“Before the moon I am, what a woman is, a woman of power, a woman’s power, deeper than the roots of trees, deeper than the roots of islands, older than the Making, older than the moon.”
—Ursula K. Le Guin, Tehanu
As many of you know, I am being honored as this year’s Woman of Achievement by Berkshire Business and Professional Women. On the 54th year of this award, I am the first African American woman and I am moved to take a moment to reflect, acknowledge, and share just some of the names of the generation of African American women who came just before me who are all Berkshire women of great achievement. Without them and without so many personal connections with these leaders, I would have not been able to see what might be.
I have been honored to dream alongside and speak with many other fellow leaders without whom I would not be where I am. Sometimes these are brief conversations, other times these are much longer conversations. Thank you Wilene Austin, Joyce Armstrong, Rev. Esther Dozier, Dr. Frances Jones Sneed, Maggie Adams, Elaine Gunn, Shirley Edgerton, Eden-Reneé Hayes, and Rev. Sheila Sholes Ross. This is to just name a few of the people who have spent time sharing their vision and work with me. I also want to center and elevate my thanks to my mother, sister, grandmother, daughters, and aunts for showing me what strong, persistent womanhood means. I want to give a shout out to my mentor Joyce Shabazz for her mentorship as I stepped into diversity leadership as a Black woman. This fortified me for my work here in the Berkshires. We first met at my National Coalition Building Institute training in 2010. Another champion of Black women’s leadership here in the Berkshires is Cara Henderson—those of you in our justice work know her—she has been by our (my) side for eight years.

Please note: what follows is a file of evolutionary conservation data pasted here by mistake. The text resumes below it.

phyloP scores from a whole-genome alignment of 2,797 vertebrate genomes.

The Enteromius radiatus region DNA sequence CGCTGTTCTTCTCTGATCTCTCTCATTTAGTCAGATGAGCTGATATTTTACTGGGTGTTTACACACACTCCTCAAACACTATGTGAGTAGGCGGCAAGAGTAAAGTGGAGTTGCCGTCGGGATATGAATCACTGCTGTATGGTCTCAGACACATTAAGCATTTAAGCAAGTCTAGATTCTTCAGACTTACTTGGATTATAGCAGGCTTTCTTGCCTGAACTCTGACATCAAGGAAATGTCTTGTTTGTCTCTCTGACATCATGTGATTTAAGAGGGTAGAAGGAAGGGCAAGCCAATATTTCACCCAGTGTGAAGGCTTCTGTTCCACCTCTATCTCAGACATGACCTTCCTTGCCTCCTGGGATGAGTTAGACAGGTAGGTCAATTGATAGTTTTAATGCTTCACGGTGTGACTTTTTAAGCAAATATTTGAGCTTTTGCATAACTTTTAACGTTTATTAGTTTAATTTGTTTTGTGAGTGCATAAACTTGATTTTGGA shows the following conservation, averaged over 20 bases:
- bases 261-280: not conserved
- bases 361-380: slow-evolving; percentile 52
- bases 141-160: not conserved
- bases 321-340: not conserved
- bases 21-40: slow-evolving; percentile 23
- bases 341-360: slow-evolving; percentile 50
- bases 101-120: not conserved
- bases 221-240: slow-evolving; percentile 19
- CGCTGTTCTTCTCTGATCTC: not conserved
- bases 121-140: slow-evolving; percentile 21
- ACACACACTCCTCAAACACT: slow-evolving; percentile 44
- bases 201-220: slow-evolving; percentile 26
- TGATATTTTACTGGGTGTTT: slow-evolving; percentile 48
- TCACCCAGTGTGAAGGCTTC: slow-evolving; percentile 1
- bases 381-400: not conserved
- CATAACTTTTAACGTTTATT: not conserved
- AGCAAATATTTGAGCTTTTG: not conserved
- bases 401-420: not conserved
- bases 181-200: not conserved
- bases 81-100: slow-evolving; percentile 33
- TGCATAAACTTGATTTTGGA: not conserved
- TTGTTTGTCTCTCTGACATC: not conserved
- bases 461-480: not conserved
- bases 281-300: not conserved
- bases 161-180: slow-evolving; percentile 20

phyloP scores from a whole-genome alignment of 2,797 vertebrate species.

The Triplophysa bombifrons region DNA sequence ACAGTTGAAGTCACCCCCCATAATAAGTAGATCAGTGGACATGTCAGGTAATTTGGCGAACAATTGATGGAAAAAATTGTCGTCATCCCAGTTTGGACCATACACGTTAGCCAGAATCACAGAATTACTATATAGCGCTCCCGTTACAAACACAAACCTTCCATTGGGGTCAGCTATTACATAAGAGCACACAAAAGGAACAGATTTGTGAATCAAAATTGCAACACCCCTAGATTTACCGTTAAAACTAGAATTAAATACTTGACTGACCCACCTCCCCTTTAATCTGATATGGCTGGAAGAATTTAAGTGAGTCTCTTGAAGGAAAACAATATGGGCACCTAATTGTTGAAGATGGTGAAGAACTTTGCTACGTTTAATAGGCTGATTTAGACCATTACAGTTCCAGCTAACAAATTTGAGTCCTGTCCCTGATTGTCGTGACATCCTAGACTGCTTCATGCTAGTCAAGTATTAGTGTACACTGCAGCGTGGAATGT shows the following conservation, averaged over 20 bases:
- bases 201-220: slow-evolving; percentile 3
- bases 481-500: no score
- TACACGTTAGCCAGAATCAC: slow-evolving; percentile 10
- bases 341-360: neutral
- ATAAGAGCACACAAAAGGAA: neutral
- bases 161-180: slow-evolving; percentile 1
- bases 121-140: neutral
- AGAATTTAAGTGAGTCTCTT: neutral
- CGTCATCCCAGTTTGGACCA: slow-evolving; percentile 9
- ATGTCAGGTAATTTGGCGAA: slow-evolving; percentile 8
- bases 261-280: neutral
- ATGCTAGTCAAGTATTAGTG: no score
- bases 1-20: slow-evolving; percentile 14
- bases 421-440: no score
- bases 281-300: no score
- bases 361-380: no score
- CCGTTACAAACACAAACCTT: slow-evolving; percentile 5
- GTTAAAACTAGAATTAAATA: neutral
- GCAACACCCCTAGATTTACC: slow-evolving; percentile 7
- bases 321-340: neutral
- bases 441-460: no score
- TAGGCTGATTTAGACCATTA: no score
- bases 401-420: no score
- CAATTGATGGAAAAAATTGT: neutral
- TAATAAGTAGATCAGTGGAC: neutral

I could not have done what I have done without support from my circle of women of color: Safara Fisher, Stephanie Wright, Luci Leonard, and Vanessa LeGrande. I am grateful as well for the encouragement, wisdom, and support from Estela Ortiz, Nixsa Mills, Setsuko Winchester, and Gabriela Cruz amd many many more. The leadership of Women of Color and of African American has been strong up and down our Berkshire County for centuries—we are no different now! I so look forward to all of my sisters being acknowledged for all of their hard work!
"The more women help one another, the more we help ourselves. Acting like a coalition truly does produce results."
—Sheryl Sandberg, Lean In
I am grateful to so many women in my extended circle as well. We have modeled and are modeling what it means to be in the work together and to share all of our resources. Whether you are a colleague, sister-in-law, small business owner, ally or accomplice, woman in charge who can take the stand for equity and justice to become a primary focus, or friend, your sisterhood has been immeasurably valuable to me.